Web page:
EU May Demand Compensation for Demolition of Donated Palestinian Buildings in E-1

Israel claims structures part of 'illegal construction' in controversial West Bank area, home to some thousands of Bedouin.

Jonathan Lis
Jonathan Lis
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A Bedouin encampment is seen in the E1 area, between Jerusalem and the Israeli West Bank settlement of Maale Adumim, on December 3, 2012.
A Bedouin encampment is seen in the E1 area, between Jerusalem and the Israeli West Bank settlement of Maale Adumim, on December 3, 2012. Credit: AFP
Jonathan Lis
Jonathan Lis

The European Union is considering demanding reimbursement from Israel for the demolition of unauthorized buildings donated by the EU to Bedouin and Palestinians in the West Bank as part of its humanitarian aid.

“We know that the EU is considering demanding compensation from Israel for the destruction of projects with European funding, and everything related to accusing Israel of violating humanitarian law on the matter,” the head of the Foreign Ministry’s European Organizations department, Avivit Bar Ilan, told the Knesset Foreign Affairs and Defense Committee.

Bar Ilan refused to elaborate on the dialogue between the EU and the Foreign Ministry on the matter, because the committee meeting was not confidential.

E-1 Area map.Credit: Haaretz

MK Moti Yogev (Habayit Hayehudi,) who chaired the meeting, noted that the committee had been told in a previous session that EU nations were spending 110 million euros on such projects. The committee was shown a film shot from the air of mobile homes and portable toilets outside of Ma’aleh Adumim, in the E-1 corridor linking the settlement and Jerusalem, purportedly built with EU funds.

Bar Ilan presented the official Israeli position on the matter. “Illegal construction must be demolished," she said. "Israel does not accept the EU’s interpretation concerning humanitarian aid. Israel is the sovereign and we expect coordination. Israel has asked for a list of projects and has not received it.”

“We have decided to institute an informal technical dialogue to discuss the issue," she added. "We have agreed that the contents of this dialogue will not be released publically. Representatives of the Foreign Ministry, the Coordinator of Government activities in the territories [of the Israel Defense Foreces] and the National Security Council participate in this forum, and it is held with the European Union ambassador in [Israel],” she said.

The committee session dealt with the expansion of illegal construction by Bedouin in the controversial E-1 area. Some 12,000 people live in the area today, most of whom are Bedouin who migrated there in recent years, the MKs were told.

The deputy head of the IDF’s Civil Administration, Col. Uri Mendes, told the committee that 974 structures were built in the E-1 are during 2014, of which 408 were demolished.

“Last August, 13 buildings were demolished in Mishor Adumim. Last week five more [were demolished]. The next day when tents were donated to them, we confiscated them too,” said Mendes. “Everywhere, when the possibility exists, demolitions are carried out.”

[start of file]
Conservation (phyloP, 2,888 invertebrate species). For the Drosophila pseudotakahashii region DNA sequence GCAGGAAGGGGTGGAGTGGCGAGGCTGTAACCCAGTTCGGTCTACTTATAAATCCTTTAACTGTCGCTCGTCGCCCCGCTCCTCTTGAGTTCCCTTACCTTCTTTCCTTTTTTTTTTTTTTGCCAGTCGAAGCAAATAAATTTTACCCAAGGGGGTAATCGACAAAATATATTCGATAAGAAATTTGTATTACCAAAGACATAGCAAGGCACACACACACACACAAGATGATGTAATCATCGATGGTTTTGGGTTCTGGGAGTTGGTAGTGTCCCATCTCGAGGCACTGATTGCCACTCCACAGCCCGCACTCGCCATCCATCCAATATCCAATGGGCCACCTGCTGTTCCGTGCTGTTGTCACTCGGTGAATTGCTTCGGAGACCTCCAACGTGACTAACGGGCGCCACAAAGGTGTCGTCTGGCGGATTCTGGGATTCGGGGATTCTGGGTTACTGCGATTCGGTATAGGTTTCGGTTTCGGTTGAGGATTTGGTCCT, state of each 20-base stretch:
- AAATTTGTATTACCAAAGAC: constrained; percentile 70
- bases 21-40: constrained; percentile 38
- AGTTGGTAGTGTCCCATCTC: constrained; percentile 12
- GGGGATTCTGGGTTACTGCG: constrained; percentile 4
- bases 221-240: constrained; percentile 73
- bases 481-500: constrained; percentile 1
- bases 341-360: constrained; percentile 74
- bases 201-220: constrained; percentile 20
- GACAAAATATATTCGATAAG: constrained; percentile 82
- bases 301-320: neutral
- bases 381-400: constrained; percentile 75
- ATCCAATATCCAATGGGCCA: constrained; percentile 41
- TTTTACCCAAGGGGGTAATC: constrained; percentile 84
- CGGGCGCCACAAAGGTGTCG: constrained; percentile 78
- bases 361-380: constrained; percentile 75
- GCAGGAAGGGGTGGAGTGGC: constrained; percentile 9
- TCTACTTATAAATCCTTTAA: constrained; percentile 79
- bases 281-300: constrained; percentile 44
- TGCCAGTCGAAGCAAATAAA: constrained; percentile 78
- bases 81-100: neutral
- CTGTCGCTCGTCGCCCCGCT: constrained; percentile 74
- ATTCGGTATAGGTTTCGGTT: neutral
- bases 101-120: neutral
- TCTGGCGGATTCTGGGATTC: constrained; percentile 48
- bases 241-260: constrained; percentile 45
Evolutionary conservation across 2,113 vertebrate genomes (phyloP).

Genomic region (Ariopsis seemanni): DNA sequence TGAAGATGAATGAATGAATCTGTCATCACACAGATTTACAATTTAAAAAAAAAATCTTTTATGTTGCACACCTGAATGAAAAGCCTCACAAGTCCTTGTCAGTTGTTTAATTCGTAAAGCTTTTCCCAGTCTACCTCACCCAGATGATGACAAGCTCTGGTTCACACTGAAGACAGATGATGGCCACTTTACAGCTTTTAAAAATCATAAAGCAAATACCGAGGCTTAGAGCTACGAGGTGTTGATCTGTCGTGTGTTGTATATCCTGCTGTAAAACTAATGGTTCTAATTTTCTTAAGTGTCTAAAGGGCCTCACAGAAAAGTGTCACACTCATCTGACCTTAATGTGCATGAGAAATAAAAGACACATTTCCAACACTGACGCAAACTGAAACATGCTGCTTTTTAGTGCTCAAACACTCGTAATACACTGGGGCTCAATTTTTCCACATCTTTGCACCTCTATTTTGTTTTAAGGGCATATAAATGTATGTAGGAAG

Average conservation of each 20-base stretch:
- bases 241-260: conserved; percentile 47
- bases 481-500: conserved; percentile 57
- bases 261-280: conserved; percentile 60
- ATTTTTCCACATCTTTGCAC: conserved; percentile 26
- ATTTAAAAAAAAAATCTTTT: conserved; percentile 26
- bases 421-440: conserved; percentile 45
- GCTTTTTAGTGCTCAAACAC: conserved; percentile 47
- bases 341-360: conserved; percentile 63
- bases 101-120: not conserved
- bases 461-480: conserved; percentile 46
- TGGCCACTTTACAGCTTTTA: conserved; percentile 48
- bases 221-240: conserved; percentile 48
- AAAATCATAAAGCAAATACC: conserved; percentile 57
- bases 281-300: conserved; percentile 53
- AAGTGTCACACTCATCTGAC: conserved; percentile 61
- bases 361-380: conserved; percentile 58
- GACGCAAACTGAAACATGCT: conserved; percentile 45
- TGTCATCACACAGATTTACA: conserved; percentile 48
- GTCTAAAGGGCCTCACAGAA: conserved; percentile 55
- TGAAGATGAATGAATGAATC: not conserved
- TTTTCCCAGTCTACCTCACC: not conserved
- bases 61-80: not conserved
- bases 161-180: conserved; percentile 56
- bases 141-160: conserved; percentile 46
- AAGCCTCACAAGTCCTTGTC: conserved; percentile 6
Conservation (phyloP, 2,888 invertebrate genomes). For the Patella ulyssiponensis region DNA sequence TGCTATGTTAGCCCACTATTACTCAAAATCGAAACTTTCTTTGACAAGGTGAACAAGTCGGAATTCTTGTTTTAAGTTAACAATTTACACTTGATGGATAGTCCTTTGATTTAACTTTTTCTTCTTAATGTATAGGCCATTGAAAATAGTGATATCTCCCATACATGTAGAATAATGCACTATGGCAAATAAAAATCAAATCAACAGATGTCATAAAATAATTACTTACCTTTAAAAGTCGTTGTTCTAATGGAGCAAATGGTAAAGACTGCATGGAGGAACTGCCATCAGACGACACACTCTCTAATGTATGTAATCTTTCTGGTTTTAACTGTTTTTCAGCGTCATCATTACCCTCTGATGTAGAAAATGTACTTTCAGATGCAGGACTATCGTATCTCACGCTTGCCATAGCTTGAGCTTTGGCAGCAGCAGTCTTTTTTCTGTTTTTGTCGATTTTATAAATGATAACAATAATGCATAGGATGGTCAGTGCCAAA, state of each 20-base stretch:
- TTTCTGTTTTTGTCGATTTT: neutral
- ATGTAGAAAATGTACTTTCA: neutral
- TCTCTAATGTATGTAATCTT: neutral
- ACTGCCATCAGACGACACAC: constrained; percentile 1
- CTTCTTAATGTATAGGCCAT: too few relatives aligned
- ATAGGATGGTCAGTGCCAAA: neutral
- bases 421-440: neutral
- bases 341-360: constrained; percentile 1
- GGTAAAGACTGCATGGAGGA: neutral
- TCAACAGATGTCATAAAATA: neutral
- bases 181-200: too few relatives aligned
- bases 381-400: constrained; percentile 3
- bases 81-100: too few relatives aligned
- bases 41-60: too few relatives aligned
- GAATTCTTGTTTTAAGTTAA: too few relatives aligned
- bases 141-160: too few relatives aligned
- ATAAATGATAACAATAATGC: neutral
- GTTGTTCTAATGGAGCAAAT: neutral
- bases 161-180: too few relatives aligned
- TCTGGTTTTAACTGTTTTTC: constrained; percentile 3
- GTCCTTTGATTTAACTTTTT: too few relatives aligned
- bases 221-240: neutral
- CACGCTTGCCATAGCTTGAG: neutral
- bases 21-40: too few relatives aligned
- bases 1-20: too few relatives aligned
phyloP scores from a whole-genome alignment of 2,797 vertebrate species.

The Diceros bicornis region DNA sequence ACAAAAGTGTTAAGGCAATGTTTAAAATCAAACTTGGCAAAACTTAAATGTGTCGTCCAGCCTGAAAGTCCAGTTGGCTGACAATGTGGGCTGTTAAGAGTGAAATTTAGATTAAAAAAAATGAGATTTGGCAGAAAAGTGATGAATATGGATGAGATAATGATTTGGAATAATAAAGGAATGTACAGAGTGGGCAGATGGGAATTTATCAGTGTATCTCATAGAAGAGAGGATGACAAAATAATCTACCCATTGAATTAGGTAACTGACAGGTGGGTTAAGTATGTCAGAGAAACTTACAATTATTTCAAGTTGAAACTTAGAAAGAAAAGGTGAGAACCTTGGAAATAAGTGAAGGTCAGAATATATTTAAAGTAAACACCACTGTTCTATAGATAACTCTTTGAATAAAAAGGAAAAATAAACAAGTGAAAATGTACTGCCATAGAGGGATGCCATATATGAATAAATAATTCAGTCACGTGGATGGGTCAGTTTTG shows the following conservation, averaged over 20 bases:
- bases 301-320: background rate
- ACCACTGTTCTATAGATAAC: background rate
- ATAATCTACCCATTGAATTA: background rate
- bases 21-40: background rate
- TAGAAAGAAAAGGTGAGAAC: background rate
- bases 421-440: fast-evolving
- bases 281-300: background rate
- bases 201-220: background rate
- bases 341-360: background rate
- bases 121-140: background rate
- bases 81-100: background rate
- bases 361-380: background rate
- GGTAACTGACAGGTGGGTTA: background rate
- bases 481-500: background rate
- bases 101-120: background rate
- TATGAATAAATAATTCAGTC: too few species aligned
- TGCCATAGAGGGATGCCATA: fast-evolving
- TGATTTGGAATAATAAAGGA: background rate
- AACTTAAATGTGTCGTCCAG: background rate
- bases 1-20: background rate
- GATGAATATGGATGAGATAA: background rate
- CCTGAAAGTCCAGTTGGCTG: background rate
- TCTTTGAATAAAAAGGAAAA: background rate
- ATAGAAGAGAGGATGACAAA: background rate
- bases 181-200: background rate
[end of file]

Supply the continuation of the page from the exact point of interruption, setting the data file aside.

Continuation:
Mendes discussed the Civil Administration’s plans to establish complexes for the Bedouin in the area and spoke of the problems involved.

“Why do you need to deal with a group if we know they are Palestinians and were not there?" asked MK Nurit Koren (Likud.) "It is not occupied territory.”

Brig. Gen. (res.) Dov Sedaka, who heads the project of legalizing the situation of the Bedouin for the Civil Administration, told the committee that even if the illegal construction was legalized, it would provide a solution for only 45 percent of the Bedouin. The remaining 55 percent are Arab residents who spilled over into Area C from Area A and B, he said.

For that 55 percent of the Bedouin, the solution is not regularizing their status but demolition and returning them to the Palestinian Authority, said Sedaka.

Yogev responded: “I am asking the Civil Administration to carry out a survey of the Palestinian population in Area C, in order to know who is living amongst us. We need to take care of them and also in order to know who arrived in Area C from Area A and B.”

MK Bezalel Smotrich (Habayit Hayehudi) said the Civil Administration was avoiding demolishing buildings belonging to Bedouin and Palestinians for invalid reasons and proposed transferring the responsibility for demolitions to the heads of the local and regional councils where the construction is being carried out, for example, in the city of Ma’ale Adumim. Smotrich proposed blocking the transportation of the raw materials needed for the construction even before the materials arrive at the factory built for the purpose near Haifa.

The EU and international aid organizations have dedicated a large amount of their activities to humanitarian and diplomatic efforts in Area C in recent years. They say that Israeli restrictions on connecting Palestinian settlements to water, electricity and transportation infrastructures are contradictiory to Israel’s responsibility as an occupying power.

The Israeli plan to remove Bedouin from the area and settle them in permanent communities, as well as to destroy various communities in the southern West Bank and in firing ranges, is described by the EU as a “transfer of populations and forced expulsion,” which are banned under international law.

A confrontation broke out during the session between Yogev and Mendes. Yogev attacked the officer for presenting the figures: “I am asking you not to speak. I have not received answers from you. Sit quietly, there is anarchy here,” he said.

MK Tzipi Livni (Zionist Union) was furious at Yogev for attacking the officer, and told him to direct his criticism towards Prime Minister Benjamin Netanyahu who determines policy on the matter. Yogev retracted his comments.



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